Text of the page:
We May All Be Made of Stardust, But What Makes Stardust?Most of my followers should know that the atoms that comprise your body and just about everything around you were forged in stars. If you didn’t know this I urge you to spend more time avidly watching Cosmos.But how does this process actually occur? The secret lies in nuclear fusion which is essentially the opposite to fission (which causes radioactive decay). Fusion is simply the combination of two nuclei into one larger nuclei. In the process a large amount of energy is released. The energy that is released is what powers stars and gives you sunlight.  The cornerstone of this process lies in a property called binding energy, which is essentially the energy that holds together an atom’s nucleus. The important thing is to relate this to the mass of nucleus by referring to it as "binding energy per nucleon" (protons and neutrons essentially). Of all the elements iron has the highest binding energy per nucleon which means that combining atoms smaller than iron releases energy, whilst combining atoms that are larger requires an energy input. Heavier elements than iron are typically only produced during supernovas (a remnant of which is pictured above) which also have the effect of distributing the atoms in shells or jets.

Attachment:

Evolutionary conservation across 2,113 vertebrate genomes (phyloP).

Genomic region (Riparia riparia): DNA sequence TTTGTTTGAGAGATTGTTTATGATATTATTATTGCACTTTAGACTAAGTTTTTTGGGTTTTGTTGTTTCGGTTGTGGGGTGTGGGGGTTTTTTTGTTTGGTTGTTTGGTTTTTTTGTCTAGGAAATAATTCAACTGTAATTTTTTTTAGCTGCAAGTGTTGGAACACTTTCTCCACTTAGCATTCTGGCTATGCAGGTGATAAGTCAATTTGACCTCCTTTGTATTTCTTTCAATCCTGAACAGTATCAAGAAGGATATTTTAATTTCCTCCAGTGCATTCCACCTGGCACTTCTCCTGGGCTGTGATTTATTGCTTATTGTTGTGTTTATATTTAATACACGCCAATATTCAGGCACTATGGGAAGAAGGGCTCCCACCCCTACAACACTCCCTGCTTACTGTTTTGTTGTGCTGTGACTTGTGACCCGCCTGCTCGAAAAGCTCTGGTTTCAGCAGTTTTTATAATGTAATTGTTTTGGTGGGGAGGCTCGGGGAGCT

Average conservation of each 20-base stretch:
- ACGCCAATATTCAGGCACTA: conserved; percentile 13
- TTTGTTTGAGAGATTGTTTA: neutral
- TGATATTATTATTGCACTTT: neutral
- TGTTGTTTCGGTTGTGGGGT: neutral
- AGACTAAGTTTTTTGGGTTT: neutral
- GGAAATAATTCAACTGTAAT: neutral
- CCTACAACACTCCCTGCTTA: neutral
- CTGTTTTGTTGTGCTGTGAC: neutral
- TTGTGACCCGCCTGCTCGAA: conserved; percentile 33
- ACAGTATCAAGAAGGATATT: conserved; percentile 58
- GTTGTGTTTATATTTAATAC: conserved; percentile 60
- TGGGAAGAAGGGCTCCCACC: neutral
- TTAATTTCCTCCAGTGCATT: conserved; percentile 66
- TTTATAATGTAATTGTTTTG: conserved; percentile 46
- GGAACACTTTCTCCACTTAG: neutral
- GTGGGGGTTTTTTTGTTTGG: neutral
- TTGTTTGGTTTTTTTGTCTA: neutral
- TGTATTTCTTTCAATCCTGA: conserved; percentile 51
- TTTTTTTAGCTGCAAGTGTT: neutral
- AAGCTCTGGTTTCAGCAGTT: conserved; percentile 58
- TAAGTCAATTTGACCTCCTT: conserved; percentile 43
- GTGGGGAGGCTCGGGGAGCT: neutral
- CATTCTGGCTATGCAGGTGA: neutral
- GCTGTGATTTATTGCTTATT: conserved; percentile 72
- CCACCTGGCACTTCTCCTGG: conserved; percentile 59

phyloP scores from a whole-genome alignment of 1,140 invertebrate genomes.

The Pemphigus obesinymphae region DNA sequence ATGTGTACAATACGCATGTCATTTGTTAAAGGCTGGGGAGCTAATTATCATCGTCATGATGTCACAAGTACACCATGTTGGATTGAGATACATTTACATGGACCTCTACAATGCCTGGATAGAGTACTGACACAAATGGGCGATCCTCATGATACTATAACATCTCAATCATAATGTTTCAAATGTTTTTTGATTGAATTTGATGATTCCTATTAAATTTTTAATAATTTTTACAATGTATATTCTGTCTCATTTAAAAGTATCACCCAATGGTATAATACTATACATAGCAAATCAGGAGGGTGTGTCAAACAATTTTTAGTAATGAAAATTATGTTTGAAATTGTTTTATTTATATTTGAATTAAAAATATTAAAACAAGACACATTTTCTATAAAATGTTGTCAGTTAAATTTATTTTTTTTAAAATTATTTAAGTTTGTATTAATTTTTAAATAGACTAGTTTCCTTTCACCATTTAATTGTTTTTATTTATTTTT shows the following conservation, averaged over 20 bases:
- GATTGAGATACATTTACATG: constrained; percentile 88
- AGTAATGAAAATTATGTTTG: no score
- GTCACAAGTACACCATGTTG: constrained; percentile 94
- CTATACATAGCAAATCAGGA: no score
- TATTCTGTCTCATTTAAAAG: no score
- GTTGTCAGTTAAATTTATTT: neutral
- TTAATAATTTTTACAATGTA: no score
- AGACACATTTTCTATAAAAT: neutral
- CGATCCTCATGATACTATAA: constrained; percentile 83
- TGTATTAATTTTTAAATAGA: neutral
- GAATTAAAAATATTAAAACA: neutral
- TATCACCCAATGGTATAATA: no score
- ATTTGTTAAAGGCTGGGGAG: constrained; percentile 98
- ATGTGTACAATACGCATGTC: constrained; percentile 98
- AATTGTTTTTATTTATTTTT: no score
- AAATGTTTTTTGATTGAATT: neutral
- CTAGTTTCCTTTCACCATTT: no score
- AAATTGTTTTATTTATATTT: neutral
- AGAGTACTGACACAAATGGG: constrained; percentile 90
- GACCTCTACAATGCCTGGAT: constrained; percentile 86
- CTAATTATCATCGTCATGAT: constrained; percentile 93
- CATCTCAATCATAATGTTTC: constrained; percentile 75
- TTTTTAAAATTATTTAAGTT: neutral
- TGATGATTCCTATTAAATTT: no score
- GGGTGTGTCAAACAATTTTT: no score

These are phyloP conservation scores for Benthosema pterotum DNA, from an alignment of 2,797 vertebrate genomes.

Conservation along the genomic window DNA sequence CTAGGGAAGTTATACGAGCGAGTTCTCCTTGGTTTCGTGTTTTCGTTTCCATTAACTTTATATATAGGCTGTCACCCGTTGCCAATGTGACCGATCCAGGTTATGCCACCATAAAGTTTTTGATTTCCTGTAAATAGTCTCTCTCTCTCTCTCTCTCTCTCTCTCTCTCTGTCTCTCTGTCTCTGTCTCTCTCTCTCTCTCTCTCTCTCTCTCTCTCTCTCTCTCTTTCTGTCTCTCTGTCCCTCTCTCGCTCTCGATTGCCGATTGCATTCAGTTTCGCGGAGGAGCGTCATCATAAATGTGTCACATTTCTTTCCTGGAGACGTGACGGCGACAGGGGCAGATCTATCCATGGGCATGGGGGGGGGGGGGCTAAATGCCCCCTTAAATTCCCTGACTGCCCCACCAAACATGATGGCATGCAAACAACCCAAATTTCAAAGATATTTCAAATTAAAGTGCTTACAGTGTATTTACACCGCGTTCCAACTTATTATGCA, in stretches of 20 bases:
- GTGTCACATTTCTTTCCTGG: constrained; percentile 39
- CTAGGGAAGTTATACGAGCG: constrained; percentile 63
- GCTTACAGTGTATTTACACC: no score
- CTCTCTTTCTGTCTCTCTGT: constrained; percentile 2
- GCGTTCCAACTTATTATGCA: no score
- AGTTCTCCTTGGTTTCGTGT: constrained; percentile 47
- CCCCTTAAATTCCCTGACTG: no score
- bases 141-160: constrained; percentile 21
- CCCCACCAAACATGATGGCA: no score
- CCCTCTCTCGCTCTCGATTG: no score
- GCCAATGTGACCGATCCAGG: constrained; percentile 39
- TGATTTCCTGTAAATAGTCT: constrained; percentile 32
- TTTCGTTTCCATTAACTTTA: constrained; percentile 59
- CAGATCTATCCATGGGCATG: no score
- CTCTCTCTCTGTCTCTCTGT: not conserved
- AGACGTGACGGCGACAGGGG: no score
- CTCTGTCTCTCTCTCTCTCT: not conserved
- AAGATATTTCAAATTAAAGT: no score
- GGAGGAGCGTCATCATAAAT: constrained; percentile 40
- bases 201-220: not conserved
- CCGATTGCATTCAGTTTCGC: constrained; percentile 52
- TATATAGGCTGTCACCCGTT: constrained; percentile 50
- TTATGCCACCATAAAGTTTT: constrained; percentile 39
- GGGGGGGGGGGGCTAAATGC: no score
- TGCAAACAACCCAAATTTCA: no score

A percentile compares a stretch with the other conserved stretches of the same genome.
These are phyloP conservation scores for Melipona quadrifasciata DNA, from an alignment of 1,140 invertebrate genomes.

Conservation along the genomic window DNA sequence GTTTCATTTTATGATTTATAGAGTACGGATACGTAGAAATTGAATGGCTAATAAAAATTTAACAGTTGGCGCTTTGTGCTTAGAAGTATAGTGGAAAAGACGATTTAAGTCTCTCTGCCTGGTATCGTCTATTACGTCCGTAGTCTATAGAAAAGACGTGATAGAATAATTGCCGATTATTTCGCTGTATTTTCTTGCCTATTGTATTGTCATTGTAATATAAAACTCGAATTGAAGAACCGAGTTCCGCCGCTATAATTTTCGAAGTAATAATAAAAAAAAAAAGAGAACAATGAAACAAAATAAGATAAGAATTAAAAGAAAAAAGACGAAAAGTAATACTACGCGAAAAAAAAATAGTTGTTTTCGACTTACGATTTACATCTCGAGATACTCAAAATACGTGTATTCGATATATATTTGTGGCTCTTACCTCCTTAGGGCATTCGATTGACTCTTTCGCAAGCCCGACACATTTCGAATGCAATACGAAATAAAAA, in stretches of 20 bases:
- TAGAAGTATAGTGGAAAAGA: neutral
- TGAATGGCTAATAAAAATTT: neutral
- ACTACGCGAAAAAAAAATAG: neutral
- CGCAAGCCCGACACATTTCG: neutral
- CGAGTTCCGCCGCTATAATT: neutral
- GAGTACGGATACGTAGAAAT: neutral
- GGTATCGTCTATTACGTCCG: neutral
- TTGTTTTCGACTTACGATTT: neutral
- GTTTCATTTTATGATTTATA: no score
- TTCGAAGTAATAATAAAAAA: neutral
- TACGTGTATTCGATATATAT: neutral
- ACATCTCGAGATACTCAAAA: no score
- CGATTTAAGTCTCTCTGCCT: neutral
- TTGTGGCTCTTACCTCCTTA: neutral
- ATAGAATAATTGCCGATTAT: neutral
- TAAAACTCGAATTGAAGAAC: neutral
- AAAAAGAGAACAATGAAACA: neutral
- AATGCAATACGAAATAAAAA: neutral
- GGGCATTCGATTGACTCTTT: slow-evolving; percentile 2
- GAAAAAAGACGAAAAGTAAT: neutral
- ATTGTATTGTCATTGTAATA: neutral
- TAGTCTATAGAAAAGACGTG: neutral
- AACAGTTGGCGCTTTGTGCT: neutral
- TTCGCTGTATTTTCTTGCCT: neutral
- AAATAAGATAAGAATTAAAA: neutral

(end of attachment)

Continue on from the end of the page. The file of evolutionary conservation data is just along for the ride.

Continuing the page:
We May All Be Made of Stardust, But What Makes Stardust?

Most of my followers should know that the atoms that comprise your body and just about everything around you were forged in stars. If you didn’t know this I urge you to spend more time avidly watching Cosmos.

But how does this process actually occur? The secret lies in nuclear fusion which is essentially the opposite to fission (which causes radioactive decay). Fusion is simply the combination of two nuclei into one larger nuclei. In the process a large amount of energy is released. The energy that is released is what powers stars and gives you sunlight.  The cornerstone of this process lies in a property called binding energy, which is essentially the energy that holds together an atom’s nucleus. The important thing is to relate this to the mass of nucleus by referring to it as "binding energy per nucleon" (protons and neutrons essentially). Of all the elements iron has the highest binding energy per nucleon which means that combining atoms smaller than iron releases energy, whilst combining atoms that are larger requires an energy input. Heavier elements than iron are typically only produced during supernovas (a remnant of which is pictured above) which also have the effect of distributing the atoms in shells or jets.